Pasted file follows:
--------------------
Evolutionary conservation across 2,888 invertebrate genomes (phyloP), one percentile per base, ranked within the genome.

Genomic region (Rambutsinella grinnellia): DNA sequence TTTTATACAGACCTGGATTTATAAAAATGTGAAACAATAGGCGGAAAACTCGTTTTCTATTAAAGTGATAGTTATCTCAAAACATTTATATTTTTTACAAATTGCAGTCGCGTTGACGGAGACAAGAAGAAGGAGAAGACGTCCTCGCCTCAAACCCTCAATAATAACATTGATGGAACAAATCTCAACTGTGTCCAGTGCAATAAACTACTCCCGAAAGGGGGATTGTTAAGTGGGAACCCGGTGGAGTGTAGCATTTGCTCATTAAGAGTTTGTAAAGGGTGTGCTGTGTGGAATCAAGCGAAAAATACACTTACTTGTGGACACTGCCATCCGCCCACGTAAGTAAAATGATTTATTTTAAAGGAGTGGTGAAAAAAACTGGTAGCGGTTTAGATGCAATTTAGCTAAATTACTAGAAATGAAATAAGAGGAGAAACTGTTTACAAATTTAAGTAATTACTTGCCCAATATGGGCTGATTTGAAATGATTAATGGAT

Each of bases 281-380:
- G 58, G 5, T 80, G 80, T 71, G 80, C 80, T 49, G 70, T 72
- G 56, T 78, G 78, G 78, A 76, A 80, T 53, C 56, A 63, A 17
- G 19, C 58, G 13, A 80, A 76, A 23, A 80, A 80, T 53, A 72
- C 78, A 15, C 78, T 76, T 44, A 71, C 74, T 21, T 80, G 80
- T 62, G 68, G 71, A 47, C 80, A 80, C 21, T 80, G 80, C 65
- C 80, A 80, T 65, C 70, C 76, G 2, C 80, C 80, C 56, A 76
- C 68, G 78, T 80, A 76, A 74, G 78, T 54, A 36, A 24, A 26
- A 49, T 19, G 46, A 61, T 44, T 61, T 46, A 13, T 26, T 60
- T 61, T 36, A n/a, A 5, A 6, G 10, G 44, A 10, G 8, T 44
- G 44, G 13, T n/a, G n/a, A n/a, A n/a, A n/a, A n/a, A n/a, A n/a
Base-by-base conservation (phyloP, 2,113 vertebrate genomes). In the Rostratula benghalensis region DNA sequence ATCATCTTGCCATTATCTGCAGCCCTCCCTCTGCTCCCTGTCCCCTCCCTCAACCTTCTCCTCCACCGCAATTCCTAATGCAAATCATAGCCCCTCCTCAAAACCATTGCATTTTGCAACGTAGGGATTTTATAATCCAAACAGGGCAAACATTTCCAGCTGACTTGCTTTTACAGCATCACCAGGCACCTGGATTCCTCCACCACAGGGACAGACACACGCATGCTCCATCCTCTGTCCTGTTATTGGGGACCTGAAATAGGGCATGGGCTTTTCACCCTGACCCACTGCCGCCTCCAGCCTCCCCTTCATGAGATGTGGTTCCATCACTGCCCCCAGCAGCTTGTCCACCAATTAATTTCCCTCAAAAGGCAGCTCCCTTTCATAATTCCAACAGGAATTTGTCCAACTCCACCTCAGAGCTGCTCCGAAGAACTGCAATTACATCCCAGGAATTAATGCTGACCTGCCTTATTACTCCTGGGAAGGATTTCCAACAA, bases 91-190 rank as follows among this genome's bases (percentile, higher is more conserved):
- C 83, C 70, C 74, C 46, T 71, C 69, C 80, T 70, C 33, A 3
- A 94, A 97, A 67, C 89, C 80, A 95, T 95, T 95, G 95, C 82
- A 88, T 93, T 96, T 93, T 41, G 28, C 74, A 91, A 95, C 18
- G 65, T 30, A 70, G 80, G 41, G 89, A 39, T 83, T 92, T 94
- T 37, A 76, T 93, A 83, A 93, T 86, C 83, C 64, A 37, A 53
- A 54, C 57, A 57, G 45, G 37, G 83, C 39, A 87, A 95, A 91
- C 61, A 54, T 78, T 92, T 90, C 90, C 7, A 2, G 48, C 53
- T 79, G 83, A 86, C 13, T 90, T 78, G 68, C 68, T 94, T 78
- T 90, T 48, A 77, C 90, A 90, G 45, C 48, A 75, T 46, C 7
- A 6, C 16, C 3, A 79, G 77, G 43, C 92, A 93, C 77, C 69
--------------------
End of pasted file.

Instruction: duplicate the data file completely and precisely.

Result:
Evolutionary conservation across 2,888 invertebrate genomes (phyloP), one percentile per base, ranked within the genome.

Genomic region (Rambutsinella grinnellia): DNA sequence TTTTATACAGACCTGGATTTATAAAAATGTGAAACAATAGGCGGAAAACTCGTTTTCTATTAAAGTGATAGTTATCTCAAAACATTTATATTTTTTACAAATTGCAGTCGCGTTGACGGAGACAAGAAGAAGGAGAAGACGTCCTCGCCTCAAACCCTCAATAATAACATTGATGGAACAAATCTCAACTGTGTCCAGTGCAATAAACTACTCCCGAAAGGGGGATTGTTAAGTGGGAACCCGGTGGAGTGTAGCATTTGCTCATTAAGAGTTTGTAAAGGGTGTGCTGTGTGGAATCAAGCGAAAAATACACTTACTTGTGGACACTGCCATCCGCCCACGTAAGTAAAATGATTTATTTTAAAGGAGTGGTGAAAAAAACTGGTAGCGGTTTAGATGCAATTTAGCTAAATTACTAGAAATGAAATAAGAGGAGAAACTGTTTACAAATTTAAGTAATTACTTGCCCAATATGGGCTGATTTGAAATGATTAATGGAT

Each of bases 281-380:
- G 58, G 5, T 80, G 80, T 71, G 80, C 80, T 49, G 70, T 72
- G 56, T 78, G 78, G 78, A 76, A 80, T 53, C 56, A 63, A 17
- G 19, C 58, G 13, A 80, A 76, A 23, A 80, A 80, T 53, A 72
- C 78, A 15, C 78, T 76, T 44, A 71, C 74, T 21, T 80, G 80
- T 62, G 68, G 71, A 47, C 80, A 80, C 21, T 80, G 80, C 65
- C 80, A 80, T 65, C 70, C 76, G 2, C 80, C 80, C 56, A 76
- C 68, G 78, T 80, A 76, A 74, G 78, T 54, A 36, A 24, A 26
- A 49, T 19, G 46, A 61, T 44, T 61, T 46, A 13, T 26, T 60
- T 61, T 36, A n/a, A 5, A 6, G 10, G 44, A 10, G 8, T 44
- G 44, G 13, T n/a, G n/a, A n/a, A n/a, A n/a, A n/a, A n/a, A n/a
Base-by-base conservation (phyloP, 2,113 vertebrate genomes). In the Rostratula benghalensis region DNA sequence ATCATCTTGCCATTATCTGCAGCCCTCCCTCTGCTCCCTGTCCCCTCCCTCAACCTTCTCCTCCACCGCAATTCCTAATGCAAATCATAGCCCCTCCTCAAAACCATTGCATTTTGCAACGTAGGGATTTTATAATCCAAACAGGGCAAACATTTCCAGCTGACTTGCTTTTACAGCATCACCAGGCACCTGGATTCCTCCACCACAGGGACAGACACACGCATGCTCCATCCTCTGTCCTGTTATTGGGGACCTGAAATAGGGCATGGGCTTTTCACCCTGACCCACTGCCGCCTCCAGCCTCCCCTTCATGAGATGTGGTTCCATCACTGCCCCCAGCAGCTTGTCCACCAATTAATTTCCCTCAAAAGGCAGCTCCCTTTCATAATTCCAACAGGAATTTGTCCAACTCCACCTCAGAGCTGCTCCGAAGAACTGCAATTACATCCCAGGAATTAATGCTGACCTGCCTTATTACTCCTGGGAAGGATTTCCAACAA, bases 91-190 rank as follows among this genome's bases (percentile, higher is more conserved):
- C 83, C 70, C 74, C 46, T 71, C 69, C 80, T 70, C 33, A 3
- A 94, A 97, A 67, C 89, C 80, A 95, T 95, T 95, G 95, C 82
- A 88, T 93, T 96, T 93, T 41, G 28, C 74, A 91, A 95, C 18
- G 65, T 30, A 70, G 80, G 41, G 89, A 39, T 83, T 92, T 94
- T 37, A 76, T 93, A 83, A 93, T 86, C 83, C 64, A 37, A 53
- A 54, C 57, A 57, G 45, G 37, G 83, C 39, A 87, A 95, A 91
- C 61, A 54, T 78, T 92, T 90, C 90, C 7, A 2, G 48, C 53
- T 79, G 83, A 86, C 13, T 90, T 78, G 68, C 68, T 94, T 78
- T 90, T 48, A 77, C 90, A 90, G 45, C 48, A 75, T 46, C 7
- A 6, C 16, C 3, A 79, G 77, G 43, C 92, A 93, C 77, C 69